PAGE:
VBA to R and Back Again: Running R from VBA Pt 2


Steven P. Sanderson II, MPH


May 10, 2023


Yesterday I posted on using VBA to execute R code that is written inside of the VBA script. So today, I will go over a simple example on executing an R script from VBA. So let’s get into the code and what it does.

First, let’s look at the Function called “Run_R_Script”. This function takes four arguments, where the first two are mandatory, and the last two are optional.

  • sRApplicationPath - This is the path to the R application that you want to use to run your script. It is a required argument, and you need to provide the full path to the Rscript.exe file on your machine.

  • sRFilePath - This is the path to the R script file that you want to execute. It is also a required argument, and you need to provide the full path to your R script file.

  • iStyle - This is an optional argument that specifies how the script will be executed. By default, it is set to 1, which means that the script will run in a minimized window.

  • bWaitTillComplete - This is another optional argument that specifies whether the function should wait until the script has finished running before returning control to the caller. By default, it is set to True, which means that the function will not return control until the script has completed execution.

The first line inside the Function defines two variables: sPath and shell.

  • sPath - This variable will hold the path to the Rscript.exe file and the path to the R script file, which will be used later to run the script.

  • shell - This variable is used to create an instance of the WScript.Shell object.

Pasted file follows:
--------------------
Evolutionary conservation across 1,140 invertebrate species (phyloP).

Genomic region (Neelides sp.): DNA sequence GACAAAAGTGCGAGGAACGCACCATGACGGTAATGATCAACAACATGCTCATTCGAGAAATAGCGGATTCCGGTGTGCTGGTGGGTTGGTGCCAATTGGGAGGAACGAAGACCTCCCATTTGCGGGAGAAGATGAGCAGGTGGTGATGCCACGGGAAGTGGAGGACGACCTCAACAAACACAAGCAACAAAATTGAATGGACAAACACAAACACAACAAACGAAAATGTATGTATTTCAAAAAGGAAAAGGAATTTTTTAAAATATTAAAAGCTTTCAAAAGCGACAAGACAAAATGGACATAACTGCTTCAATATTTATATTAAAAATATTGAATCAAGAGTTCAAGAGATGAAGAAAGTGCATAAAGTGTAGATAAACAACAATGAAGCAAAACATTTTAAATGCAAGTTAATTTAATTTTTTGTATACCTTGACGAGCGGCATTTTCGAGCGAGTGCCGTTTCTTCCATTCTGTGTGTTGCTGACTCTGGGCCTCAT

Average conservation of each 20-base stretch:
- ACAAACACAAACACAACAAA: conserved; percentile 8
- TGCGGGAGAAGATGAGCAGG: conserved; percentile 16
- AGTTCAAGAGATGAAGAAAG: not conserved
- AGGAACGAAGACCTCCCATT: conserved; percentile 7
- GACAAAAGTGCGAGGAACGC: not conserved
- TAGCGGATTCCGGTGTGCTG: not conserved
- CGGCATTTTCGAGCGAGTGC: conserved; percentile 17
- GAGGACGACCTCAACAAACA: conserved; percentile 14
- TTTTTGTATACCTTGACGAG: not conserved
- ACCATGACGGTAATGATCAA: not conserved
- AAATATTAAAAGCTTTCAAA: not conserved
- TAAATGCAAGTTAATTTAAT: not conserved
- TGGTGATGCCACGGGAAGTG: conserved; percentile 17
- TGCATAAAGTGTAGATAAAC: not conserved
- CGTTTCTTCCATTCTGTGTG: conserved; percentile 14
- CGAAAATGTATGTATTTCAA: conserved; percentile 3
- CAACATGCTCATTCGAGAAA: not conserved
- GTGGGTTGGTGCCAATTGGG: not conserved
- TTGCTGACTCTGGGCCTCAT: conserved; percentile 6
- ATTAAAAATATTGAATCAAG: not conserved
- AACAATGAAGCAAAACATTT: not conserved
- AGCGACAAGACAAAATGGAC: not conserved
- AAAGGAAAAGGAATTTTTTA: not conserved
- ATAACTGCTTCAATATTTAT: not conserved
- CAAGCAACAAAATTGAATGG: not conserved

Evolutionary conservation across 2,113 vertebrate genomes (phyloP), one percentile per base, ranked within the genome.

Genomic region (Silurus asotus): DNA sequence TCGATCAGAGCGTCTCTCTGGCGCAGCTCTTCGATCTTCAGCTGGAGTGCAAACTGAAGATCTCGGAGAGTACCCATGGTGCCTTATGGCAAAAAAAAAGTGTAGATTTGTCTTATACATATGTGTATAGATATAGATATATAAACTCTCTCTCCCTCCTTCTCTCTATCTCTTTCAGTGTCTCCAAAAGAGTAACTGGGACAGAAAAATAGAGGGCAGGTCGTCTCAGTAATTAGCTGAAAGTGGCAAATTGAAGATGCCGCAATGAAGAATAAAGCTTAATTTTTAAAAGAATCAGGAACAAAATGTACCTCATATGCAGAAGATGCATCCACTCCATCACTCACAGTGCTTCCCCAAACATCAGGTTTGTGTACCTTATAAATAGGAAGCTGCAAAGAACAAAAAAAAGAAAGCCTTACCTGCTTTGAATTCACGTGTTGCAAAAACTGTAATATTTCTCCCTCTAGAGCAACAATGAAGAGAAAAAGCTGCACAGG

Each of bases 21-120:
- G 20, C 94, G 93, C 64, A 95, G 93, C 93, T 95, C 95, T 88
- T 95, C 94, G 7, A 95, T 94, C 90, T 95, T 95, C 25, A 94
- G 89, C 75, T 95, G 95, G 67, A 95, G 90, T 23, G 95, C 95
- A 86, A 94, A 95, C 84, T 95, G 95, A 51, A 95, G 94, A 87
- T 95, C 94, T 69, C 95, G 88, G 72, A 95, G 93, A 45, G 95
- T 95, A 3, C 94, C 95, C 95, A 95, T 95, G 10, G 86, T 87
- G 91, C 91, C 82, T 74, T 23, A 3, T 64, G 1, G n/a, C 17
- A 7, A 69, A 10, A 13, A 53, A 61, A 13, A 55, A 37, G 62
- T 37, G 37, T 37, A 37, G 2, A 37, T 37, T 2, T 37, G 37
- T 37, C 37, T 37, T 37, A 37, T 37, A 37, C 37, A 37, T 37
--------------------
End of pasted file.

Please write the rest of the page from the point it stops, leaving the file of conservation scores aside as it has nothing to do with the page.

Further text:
Next, we wrap the R path with double quotations to avoid any issues with spaces in the path.

After that, the script deletes Column A.

Then, instead of using the “shell.Run” function, the code uses the “shell.Exec” function to execute the R script. This function returns an object that has a “StdOut” property, which contains the output of the script.

The output is then read using the “ReadAll” method, and the resulting string is split into an array using the “Split” function. The array is then iterated using a “For” loop, and each element of the array is written to Column A, starting at cell A1.

Finally, the Function returns an Integer value, which is the result of the “shell.Run” function.

The Subroutine called “Demo” just demonstrates how to use the “Run_R_Script” function by calling it with the appropriate parameters.

Full Code

Here is the R Script

    x = 1:10,
    y = rnorm(10)

        x = 1:10,
        y = rnorm(10)
        x = 1:10,
        y = rnorm(10)

Full VBA

Function Run_R_Script(sRApplicationPath As String, _
                        sRFilePath As String, _
                        Optional iStyle As Integer = 1, _
                        Optional bWaitTillComplete As Boolean = True) As Integer

    Dim sPath As String
    Dim shell As Object

    'Define shell object
    Set shell = VBA.CreateObject("WScript.Shell")

    'Wrap the R path with double quotations
    sPath = """" & sRApplicationPath & """"
    sPath = sPath & " "
    sPath = sPath & sRFilePath

    'Delete Coumn A
    'Get Result
    result = shell.Exec(sPath).StdOut.ReadAll
    result = Split(result, vbCrLf)
    For i = 0 To UBound(result)
        ActiveSheet.Range("A1").Offset(i, 0).Value = result(i)
    Next i
End Function

Sub Demo()
    Dim iEerrorCode As Integer
    iEerrorCode = Run_R_Script("C:\Program Files\R\R-4.1.2\bin\x64\Rscript.exe", "C:\Users\ssanders\Desktop\test.R")
End Sub


Example Output, VBA, and R